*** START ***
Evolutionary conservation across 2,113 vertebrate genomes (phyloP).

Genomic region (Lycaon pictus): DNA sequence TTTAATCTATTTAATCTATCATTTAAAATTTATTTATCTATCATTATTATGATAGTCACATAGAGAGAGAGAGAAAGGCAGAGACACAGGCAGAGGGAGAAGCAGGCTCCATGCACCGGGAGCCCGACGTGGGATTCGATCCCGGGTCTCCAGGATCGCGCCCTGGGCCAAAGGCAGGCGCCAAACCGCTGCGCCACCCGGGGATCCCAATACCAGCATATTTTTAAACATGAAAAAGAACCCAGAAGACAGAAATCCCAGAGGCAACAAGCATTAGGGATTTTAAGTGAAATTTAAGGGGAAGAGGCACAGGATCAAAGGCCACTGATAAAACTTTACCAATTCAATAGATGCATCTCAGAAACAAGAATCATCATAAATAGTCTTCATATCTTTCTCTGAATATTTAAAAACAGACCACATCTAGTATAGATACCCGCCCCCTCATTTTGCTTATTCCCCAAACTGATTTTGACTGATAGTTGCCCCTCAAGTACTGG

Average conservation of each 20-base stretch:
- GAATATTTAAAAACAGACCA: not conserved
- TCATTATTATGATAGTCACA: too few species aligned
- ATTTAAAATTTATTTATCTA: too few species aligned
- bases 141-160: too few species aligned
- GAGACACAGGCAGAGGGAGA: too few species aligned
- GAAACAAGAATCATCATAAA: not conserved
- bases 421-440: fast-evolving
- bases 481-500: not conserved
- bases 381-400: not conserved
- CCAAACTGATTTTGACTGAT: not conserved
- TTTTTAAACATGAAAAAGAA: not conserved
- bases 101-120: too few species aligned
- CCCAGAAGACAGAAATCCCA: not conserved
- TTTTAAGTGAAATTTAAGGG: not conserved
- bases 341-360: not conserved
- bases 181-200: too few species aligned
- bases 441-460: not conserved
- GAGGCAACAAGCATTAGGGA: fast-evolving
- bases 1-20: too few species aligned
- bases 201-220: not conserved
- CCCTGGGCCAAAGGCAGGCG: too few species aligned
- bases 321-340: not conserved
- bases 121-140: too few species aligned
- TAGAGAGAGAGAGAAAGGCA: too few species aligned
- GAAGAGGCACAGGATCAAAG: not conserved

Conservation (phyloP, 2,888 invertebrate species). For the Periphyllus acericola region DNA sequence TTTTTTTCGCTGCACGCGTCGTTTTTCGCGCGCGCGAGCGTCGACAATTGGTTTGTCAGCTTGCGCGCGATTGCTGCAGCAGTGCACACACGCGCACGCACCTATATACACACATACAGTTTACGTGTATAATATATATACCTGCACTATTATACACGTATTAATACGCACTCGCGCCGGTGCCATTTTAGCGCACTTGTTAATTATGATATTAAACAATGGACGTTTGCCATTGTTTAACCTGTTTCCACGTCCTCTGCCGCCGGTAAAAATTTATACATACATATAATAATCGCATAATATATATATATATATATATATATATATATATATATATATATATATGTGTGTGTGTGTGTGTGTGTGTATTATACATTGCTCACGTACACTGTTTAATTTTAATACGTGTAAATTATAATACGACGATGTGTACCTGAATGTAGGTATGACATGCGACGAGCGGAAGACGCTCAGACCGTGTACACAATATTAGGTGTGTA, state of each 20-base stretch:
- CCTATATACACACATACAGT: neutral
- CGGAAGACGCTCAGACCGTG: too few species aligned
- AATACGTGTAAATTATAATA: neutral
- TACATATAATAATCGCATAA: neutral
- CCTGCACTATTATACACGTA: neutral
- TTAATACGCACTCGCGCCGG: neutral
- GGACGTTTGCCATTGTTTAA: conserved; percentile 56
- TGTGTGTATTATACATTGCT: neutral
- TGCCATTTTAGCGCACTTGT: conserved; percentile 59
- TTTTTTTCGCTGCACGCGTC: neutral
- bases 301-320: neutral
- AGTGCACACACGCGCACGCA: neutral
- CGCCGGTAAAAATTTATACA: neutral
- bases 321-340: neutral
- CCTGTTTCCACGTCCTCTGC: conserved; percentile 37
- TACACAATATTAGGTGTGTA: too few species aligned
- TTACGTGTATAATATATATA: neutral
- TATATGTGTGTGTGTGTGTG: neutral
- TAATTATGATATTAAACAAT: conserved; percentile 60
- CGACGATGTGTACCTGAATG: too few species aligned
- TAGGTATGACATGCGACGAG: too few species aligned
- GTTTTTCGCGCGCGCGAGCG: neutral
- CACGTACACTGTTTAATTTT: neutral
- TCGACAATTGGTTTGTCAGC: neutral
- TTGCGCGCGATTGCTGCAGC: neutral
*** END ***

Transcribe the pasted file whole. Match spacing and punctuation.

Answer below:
Evolutionary conservation across 2,113 vertebrate genomes (phyloP).

Genomic region (Lycaon pictus): DNA sequence TTTAATCTATTTAATCTATCATTTAAAATTTATTTATCTATCATTATTATGATAGTCACATAGAGAGAGAGAGAAAGGCAGAGACACAGGCAGAGGGAGAAGCAGGCTCCATGCACCGGGAGCCCGACGTGGGATTCGATCCCGGGTCTCCAGGATCGCGCCCTGGGCCAAAGGCAGGCGCCAAACCGCTGCGCCACCCGGGGATCCCAATACCAGCATATTTTTAAACATGAAAAAGAACCCAGAAGACAGAAATCCCAGAGGCAACAAGCATTAGGGATTTTAAGTGAAATTTAAGGGGAAGAGGCACAGGATCAAAGGCCACTGATAAAACTTTACCAATTCAATAGATGCATCTCAGAAACAAGAATCATCATAAATAGTCTTCATATCTTTCTCTGAATATTTAAAAACAGACCACATCTAGTATAGATACCCGCCCCCTCATTTTGCTTATTCCCCAAACTGATTTTGACTGATAGTTGCCCCTCAAGTACTGG

Average conservation of each 20-base stretch:
- GAATATTTAAAAACAGACCA: not conserved
- TCATTATTATGATAGTCACA: too few species aligned
- ATTTAAAATTTATTTATCTA: too few species aligned
- bases 141-160: too few species aligned
- GAGACACAGGCAGAGGGAGA: too few species aligned
- GAAACAAGAATCATCATAAA: not conserved
- bases 421-440: fast-evolving
- bases 481-500: not conserved
- bases 381-400: not conserved
- CCAAACTGATTTTGACTGAT: not conserved
- TTTTTAAACATGAAAAAGAA: not conserved
- bases 101-120: too few species aligned
- CCCAGAAGACAGAAATCCCA: not conserved
- TTTTAAGTGAAATTTAAGGG: not conserved
- bases 341-360: not conserved
- bases 181-200: too few species aligned
- bases 441-460: not conserved
- GAGGCAACAAGCATTAGGGA: fast-evolving
- bases 1-20: too few species aligned
- bases 201-220: not conserved
- CCCTGGGCCAAAGGCAGGCG: too few species aligned
- bases 321-340: not conserved
- bases 121-140: too few species aligned
- TAGAGAGAGAGAGAAAGGCA: too few species aligned
- GAAGAGGCACAGGATCAAAG: not conserved

Conservation (phyloP, 2,888 invertebrate species). For the Periphyllus acericola region DNA sequence TTTTTTTCGCTGCACGCGTCGTTTTTCGCGCGCGCGAGCGTCGACAATTGGTTTGTCAGCTTGCGCGCGATTGCTGCAGCAGTGCACACACGCGCACGCACCTATATACACACATACAGTTTACGTGTATAATATATATACCTGCACTATTATACACGTATTAATACGCACTCGCGCCGGTGCCATTTTAGCGCACTTGTTAATTATGATATTAAACAATGGACGTTTGCCATTGTTTAACCTGTTTCCACGTCCTCTGCCGCCGGTAAAAATTTATACATACATATAATAATCGCATAATATATATATATATATATATATATATATATATATATATATATATATGTGTGTGTGTGTGTGTGTGTGTATTATACATTGCTCACGTACACTGTTTAATTTTAATACGTGTAAATTATAATACGACGATGTGTACCTGAATGTAGGTATGACATGCGACGAGCGGAAGACGCTCAGACCGTGTACACAATATTAGGTGTGTA, state of each 20-base stretch:
- CCTATATACACACATACAGT: neutral
- CGGAAGACGCTCAGACCGTG: too few species aligned
- AATACGTGTAAATTATAATA: neutral
- TACATATAATAATCGCATAA: neutral
- CCTGCACTATTATACACGTA: neutral
- TTAATACGCACTCGCGCCGG: neutral
- GGACGTTTGCCATTGTTTAA: conserved; percentile 56
- TGTGTGTATTATACATTGCT: neutral
- TGCCATTTTAGCGCACTTGT: conserved; percentile 59
- TTTTTTTCGCTGCACGCGTC: neutral
- bases 301-320: neutral
- AGTGCACACACGCGCACGCA: neutral
- CGCCGGTAAAAATTTATACA: neutral
- bases 321-340: neutral
- CCTGTTTCCACGTCCTCTGC: conserved; percentile 37
- TACACAATATTAGGTGTGTA: too few species aligned
- TTACGTGTATAATATATATA: neutral
- TATATGTGTGTGTGTGTGTG: neutral
- TAATTATGATATTAAACAAT: conserved; percentile 60
- CGACGATGTGTACCTGAATG: too few species aligned
- TAGGTATGACATGCGACGAG: too few species aligned
- GTTTTTCGCGCGCGCGAGCG: neutral
- CACGTACACTGTTTAATTTT: neutral
- TCGACAATTGGTTTGTCAGC: neutral
- TTGCGCGCGATTGCTGCAGC: neutral